Nov 17, 2020

Accenture: How to drive cross-functional collaboration

Cross Functional
Georgia Wilson
3 min
Cross functional collaboration
If you want to go fast, go alone. If you want, to go farther, go together is the message from a new Accenture report into cross-functional collaboration...

If you want to go fast, go alone. If you want, to go farther, go together, is the message from an Accenture report into how organisations can drive cross-functional collaboration.

According to Accenture, cross-functional collaboration is not an end state, or even a means to an end. “It must be a central organisational imperative for companies in a post-COVID-19, never-normal world, and a strategic focus for executives tasked with sustaining digital transformation efforts.”

When executed effectively, greater collaboration across functional boundaries can not only reduce waste and costs, but also earn measurable financial returns, outlines the report, Together Makes Better - How to drive cross-functional collaboration.

Accenture’s Industry X.0 Research study shows established companies struggle with cross-functional collaboration. In a survey 1,500 global senior and C-level executives of industrial companies (conducted prior to the COVID-19 pandemic) 75% say different business functions (R&D, engineering, production, marketing, operations and sales) are competing against each other instead of collaborating on digitisation efforts.

As companies continue to grapple with adoption and implementation of digital technologies, Accenture suggests they may lose sight of cross-functional collaboration. But, according to the report so-called ‘Champions’ recognise it as fundamental to their business.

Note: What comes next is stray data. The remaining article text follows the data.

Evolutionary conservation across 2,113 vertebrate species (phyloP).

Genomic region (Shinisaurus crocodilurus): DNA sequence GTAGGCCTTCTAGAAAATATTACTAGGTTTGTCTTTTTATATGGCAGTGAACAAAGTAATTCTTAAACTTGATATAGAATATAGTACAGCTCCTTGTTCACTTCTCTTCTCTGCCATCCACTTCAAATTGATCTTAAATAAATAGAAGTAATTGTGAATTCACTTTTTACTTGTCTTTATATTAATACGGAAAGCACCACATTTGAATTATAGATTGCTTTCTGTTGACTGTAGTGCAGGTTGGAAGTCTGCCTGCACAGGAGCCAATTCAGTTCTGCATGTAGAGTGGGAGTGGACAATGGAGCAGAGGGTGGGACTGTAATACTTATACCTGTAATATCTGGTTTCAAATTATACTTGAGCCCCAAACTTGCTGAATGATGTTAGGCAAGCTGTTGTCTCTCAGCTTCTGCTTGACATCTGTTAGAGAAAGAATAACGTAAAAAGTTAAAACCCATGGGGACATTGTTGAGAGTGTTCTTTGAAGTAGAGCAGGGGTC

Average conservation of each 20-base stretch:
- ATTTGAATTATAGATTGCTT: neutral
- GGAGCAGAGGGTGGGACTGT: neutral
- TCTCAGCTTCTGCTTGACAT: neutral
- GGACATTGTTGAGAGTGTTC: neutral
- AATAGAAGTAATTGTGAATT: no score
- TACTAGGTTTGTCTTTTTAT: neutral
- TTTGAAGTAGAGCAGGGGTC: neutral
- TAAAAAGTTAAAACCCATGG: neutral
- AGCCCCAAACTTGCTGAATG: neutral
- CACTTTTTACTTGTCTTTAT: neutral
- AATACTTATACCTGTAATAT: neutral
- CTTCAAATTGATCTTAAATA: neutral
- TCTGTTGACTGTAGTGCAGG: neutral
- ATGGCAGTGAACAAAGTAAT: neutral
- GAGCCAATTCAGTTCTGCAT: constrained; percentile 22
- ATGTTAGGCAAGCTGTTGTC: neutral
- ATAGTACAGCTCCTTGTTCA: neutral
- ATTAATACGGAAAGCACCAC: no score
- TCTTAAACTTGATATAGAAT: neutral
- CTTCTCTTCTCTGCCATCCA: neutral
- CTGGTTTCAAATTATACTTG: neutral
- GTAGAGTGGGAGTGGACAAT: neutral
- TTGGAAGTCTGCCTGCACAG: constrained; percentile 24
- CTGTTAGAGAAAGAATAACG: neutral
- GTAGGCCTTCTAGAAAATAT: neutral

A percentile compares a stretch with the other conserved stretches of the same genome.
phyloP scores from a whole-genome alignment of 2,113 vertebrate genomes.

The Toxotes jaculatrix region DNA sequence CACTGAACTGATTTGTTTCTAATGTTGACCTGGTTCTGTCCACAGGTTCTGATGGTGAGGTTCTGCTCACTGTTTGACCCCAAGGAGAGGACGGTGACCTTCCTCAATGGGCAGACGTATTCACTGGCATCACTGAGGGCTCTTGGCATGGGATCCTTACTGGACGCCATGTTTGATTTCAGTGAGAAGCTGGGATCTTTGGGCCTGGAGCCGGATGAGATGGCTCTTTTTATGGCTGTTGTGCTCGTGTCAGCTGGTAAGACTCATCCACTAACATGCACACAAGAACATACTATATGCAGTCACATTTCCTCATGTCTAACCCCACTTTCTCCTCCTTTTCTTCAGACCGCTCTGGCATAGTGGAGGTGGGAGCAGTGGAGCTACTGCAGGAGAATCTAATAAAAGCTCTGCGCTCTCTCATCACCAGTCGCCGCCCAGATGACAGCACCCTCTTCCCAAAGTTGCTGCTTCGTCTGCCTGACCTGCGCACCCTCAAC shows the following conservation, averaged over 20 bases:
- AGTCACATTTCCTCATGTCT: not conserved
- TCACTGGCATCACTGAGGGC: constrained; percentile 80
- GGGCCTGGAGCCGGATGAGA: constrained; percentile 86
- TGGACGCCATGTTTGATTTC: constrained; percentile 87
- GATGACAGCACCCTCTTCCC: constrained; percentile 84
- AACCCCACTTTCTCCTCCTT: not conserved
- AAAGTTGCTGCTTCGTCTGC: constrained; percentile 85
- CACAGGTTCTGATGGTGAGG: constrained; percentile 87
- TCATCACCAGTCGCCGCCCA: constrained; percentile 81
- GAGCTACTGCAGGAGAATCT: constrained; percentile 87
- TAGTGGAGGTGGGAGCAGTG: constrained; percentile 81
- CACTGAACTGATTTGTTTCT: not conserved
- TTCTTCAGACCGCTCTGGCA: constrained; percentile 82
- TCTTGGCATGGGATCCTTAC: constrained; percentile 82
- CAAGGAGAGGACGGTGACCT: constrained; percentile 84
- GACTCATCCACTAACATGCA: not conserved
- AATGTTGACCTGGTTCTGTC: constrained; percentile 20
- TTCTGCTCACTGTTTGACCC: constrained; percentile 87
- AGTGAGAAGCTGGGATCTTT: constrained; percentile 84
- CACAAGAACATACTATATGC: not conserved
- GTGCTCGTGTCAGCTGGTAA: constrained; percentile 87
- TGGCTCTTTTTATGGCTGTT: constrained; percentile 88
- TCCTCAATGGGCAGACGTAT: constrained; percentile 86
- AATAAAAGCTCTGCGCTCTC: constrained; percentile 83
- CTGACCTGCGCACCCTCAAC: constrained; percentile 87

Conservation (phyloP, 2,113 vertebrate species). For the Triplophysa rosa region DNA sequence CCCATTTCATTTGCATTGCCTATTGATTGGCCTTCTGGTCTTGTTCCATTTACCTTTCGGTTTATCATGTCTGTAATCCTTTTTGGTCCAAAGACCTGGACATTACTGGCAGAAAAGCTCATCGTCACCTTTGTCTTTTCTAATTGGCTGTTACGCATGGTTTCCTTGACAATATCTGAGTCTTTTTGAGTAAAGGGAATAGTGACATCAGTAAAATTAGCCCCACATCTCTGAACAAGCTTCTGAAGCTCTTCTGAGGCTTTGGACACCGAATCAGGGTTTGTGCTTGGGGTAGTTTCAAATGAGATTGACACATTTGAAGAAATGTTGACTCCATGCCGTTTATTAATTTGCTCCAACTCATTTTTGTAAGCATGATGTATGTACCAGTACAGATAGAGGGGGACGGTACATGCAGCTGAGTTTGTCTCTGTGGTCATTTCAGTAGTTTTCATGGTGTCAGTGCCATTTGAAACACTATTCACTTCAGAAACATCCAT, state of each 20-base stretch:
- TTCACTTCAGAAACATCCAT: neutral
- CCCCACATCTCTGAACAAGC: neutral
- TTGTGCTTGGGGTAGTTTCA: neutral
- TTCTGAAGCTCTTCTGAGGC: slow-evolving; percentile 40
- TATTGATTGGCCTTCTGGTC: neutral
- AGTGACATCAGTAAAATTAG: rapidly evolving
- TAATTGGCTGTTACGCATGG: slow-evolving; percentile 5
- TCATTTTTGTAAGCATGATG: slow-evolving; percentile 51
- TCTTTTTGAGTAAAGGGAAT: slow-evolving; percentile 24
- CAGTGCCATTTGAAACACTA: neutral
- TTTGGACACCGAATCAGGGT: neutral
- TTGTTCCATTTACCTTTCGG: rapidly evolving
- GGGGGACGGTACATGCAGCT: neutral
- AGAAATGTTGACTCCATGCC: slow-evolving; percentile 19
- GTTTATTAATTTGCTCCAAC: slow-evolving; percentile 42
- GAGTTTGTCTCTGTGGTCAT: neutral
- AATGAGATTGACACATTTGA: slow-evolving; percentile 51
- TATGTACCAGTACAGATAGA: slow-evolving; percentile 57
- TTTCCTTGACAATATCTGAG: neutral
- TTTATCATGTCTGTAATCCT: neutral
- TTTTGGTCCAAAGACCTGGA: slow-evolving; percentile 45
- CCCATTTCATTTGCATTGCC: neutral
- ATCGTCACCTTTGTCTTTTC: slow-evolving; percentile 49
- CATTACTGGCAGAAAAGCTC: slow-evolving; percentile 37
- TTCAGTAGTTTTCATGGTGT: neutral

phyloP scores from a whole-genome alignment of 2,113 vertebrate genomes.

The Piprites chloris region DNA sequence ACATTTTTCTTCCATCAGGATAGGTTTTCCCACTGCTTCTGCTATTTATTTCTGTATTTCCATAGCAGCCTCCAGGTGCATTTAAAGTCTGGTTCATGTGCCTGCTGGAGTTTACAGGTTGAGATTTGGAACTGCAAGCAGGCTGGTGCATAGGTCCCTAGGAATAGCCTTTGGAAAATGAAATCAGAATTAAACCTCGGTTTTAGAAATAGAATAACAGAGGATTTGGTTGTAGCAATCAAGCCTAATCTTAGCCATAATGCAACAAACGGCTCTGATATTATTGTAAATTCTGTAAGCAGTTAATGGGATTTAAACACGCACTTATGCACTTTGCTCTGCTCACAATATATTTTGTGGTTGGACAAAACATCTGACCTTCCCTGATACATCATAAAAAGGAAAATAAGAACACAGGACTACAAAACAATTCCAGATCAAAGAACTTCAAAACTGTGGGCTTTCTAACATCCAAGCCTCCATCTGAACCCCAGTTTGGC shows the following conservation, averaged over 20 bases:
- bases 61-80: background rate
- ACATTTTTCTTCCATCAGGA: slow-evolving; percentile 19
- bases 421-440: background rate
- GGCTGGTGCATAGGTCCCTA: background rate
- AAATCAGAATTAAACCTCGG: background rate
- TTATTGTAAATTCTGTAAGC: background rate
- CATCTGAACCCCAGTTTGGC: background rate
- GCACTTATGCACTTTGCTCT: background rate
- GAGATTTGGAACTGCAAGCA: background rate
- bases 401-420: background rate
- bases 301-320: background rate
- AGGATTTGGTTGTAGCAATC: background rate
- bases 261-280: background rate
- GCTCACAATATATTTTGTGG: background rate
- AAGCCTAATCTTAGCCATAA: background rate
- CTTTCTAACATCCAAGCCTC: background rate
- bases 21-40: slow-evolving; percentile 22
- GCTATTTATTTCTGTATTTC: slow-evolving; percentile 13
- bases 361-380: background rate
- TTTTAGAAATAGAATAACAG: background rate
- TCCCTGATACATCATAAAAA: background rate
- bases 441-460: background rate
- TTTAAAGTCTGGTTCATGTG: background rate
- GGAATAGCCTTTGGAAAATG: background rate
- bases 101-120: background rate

“We have uncovered a group of companies that have solved the collaboration conundrum - that work across functional lines to innovate, stay relevant, and drive profitable growth,” commented Accenture.

The report asked that with Champions investing over a third of their revenues into digital projects, was their higher revenue growth profitable? “We examined actual EBIT (earnings before interest and tax) numbers and found that Champions enjoyed 27% EBIT growth during the 2017-19 period, while the rest only achieved a 2.1% growth.”

The five key behaviours which set ‘Champions’ apart include:

  • Clarify to function leaders “what” the digital transformation means and why everyone should collaborate
  • Hold executives accountable for how well they collaborate across the organisation
  • Prioritise projects that generate value for the broader organisation and that stimulate collaboration between functions
  • Invest in and rapidly scale platforms that empower continuous collaboration and that will solve the problem of island isolation
  • Establish clear rules for their Information Technology and Operating Technology, and how the two work together.

According to Accenture, to overcome common collaboration challenges and to harmonise digitisation efforts across functions, companies should also focus on the following five key actions that Champions take.

  1. Plan the work and work plan

Be specific, prescriptive, and clear about the vision and mission for your digital transformation.

It’s crucial to plan a specific, multi-phase digital transformation strategy and disseminate widely to everyone involved. It’s also imperative to develop an execution plan for seeing through every step of the transformation.

  1. Find the key people and empower them